Let the Power Fall is an album of Frippertronics, which to the uninitiated can sound like electrical hum. In reality it's a technique developed with Brian Eno, which allows the guitarist to play against a tape loop of sustained notes. With Frippertronics as his mantra, Robert Fripp creates impressive instrumental structures by building layers of sound atop one another. This sort of ambient music is conducive to a specific frame of mind, but like Eno's Discreet Music it rewards the careful listener. Let the Power Fall can be seen as a refinement of the music explored on earlier Fripp & Eno collaborations, though with Eno out of the equation the songs take a decidedly more mathematical bent. The record begins with "1984," picking up where Under Heavy Manners/God Save the Queen left off. The song titles are better seen as successive numbers in a catalog than specific dates, as they're all of a piece. You could make a case that "1984," "1987," and "1988" are the most impressive constructs, but it's foolish to put much meaning behind that. While Fripp employs the same soothing waves of sound that Eno used on Evening Star and Discreet Music, there's only so much that can be made from Frippertronics (think Yosemite Sam and his coconuts), and the end result feels a little cold and remote when compared with Eno's warm ambient textures. Let the Power Fall may be the ideal album of Frippertronics, yet it's a technique that, while fascinating at times, has its own limitations.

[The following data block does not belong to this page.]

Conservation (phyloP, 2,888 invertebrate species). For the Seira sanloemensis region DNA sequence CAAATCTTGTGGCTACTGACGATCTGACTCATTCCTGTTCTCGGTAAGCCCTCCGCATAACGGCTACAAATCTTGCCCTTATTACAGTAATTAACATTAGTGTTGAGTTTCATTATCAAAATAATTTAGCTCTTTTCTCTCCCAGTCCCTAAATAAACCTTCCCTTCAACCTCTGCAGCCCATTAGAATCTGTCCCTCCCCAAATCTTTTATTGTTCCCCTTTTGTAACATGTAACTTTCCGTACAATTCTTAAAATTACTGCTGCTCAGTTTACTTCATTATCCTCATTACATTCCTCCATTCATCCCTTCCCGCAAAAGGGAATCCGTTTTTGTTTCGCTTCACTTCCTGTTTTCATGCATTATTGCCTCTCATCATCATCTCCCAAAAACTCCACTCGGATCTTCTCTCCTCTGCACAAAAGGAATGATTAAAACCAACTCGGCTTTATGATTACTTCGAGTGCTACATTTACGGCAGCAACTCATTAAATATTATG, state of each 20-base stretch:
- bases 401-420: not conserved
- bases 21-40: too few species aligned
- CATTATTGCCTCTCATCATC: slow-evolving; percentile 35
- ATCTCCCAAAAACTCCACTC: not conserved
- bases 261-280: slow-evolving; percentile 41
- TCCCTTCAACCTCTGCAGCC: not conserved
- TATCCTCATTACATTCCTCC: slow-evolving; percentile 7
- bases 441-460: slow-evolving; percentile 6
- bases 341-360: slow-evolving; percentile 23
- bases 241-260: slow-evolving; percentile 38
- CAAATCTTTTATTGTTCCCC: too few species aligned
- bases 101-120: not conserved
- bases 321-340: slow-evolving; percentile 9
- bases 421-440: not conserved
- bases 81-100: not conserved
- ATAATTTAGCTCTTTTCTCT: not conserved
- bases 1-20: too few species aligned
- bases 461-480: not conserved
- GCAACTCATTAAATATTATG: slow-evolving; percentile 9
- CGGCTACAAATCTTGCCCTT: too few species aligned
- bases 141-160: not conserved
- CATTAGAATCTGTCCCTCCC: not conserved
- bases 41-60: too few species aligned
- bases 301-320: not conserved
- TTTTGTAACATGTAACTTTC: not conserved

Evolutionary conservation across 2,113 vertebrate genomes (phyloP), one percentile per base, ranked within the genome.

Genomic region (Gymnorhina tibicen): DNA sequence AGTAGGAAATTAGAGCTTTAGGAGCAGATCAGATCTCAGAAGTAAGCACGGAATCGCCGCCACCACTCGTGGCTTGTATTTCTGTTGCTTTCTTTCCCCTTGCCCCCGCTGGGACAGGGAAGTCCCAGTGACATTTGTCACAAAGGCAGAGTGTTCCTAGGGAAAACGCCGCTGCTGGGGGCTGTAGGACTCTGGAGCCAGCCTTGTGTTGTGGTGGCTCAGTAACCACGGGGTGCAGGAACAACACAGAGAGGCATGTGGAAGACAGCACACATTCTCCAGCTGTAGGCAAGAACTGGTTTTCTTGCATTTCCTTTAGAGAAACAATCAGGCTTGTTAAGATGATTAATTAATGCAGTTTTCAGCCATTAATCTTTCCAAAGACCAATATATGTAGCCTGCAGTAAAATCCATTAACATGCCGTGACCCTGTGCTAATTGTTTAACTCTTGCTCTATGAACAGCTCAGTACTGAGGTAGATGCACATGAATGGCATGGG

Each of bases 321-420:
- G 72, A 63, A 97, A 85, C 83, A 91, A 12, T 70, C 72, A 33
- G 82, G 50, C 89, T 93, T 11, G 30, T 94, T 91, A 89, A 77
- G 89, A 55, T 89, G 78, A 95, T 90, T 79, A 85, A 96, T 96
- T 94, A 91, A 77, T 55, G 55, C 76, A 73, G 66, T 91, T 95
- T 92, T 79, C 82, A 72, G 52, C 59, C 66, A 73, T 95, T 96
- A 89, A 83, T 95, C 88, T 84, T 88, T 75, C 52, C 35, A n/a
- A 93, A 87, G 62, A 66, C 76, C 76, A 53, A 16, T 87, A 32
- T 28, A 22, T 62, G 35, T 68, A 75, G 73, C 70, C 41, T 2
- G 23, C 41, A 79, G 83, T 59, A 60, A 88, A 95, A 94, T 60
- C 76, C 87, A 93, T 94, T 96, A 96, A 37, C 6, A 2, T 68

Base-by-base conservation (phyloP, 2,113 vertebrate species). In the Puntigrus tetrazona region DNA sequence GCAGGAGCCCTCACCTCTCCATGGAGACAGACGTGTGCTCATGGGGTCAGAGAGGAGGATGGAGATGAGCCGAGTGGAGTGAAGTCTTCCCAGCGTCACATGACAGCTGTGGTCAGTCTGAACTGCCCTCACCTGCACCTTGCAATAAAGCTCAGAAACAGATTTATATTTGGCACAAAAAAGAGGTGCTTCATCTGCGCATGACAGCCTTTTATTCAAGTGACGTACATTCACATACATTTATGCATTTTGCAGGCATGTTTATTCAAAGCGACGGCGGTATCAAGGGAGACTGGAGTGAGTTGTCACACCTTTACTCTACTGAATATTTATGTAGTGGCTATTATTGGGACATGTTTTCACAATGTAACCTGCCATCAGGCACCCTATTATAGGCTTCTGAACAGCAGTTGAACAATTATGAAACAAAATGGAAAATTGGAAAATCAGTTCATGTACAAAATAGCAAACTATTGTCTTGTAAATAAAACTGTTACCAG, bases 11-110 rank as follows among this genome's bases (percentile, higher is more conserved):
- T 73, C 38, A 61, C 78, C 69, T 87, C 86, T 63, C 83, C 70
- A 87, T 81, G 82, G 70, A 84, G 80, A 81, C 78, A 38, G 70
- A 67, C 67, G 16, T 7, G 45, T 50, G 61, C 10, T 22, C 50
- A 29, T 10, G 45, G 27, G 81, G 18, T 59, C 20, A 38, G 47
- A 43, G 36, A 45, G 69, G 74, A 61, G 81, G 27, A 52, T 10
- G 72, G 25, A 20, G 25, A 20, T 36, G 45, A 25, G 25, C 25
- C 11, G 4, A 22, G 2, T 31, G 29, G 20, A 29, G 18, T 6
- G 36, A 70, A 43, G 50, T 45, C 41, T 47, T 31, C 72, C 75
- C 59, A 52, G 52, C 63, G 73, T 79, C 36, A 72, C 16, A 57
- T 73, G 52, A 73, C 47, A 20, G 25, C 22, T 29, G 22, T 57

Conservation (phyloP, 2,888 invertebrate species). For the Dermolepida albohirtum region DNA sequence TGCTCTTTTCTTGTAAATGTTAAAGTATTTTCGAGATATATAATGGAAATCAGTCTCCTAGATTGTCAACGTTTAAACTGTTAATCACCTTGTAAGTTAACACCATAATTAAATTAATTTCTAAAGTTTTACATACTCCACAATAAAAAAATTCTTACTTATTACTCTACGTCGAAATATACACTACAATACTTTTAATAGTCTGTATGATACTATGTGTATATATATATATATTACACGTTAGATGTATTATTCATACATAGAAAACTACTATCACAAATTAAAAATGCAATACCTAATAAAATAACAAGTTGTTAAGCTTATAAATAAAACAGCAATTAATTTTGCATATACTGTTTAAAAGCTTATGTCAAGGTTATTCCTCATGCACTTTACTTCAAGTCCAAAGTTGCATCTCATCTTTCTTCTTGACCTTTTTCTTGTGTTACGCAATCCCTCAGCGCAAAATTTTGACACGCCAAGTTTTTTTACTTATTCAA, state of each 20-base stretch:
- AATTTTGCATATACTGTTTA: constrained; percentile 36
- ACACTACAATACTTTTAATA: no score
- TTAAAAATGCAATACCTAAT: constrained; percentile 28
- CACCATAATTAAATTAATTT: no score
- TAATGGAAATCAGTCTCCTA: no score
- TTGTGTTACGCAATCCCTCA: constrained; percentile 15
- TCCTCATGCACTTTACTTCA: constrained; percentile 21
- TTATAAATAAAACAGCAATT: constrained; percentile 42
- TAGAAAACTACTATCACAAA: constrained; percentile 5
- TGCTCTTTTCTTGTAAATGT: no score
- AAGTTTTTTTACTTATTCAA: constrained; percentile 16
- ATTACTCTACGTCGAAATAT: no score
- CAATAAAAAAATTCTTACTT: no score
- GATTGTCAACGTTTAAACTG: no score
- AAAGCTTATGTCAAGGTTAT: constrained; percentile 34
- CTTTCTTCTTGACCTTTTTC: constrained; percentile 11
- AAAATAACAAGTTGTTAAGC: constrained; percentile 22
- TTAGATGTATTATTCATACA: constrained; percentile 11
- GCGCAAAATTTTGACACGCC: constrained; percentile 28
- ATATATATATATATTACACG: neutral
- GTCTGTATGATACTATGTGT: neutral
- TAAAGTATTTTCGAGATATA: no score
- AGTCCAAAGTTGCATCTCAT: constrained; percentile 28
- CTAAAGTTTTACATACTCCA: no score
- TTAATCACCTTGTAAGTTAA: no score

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AllMusic Review by Dave Connolly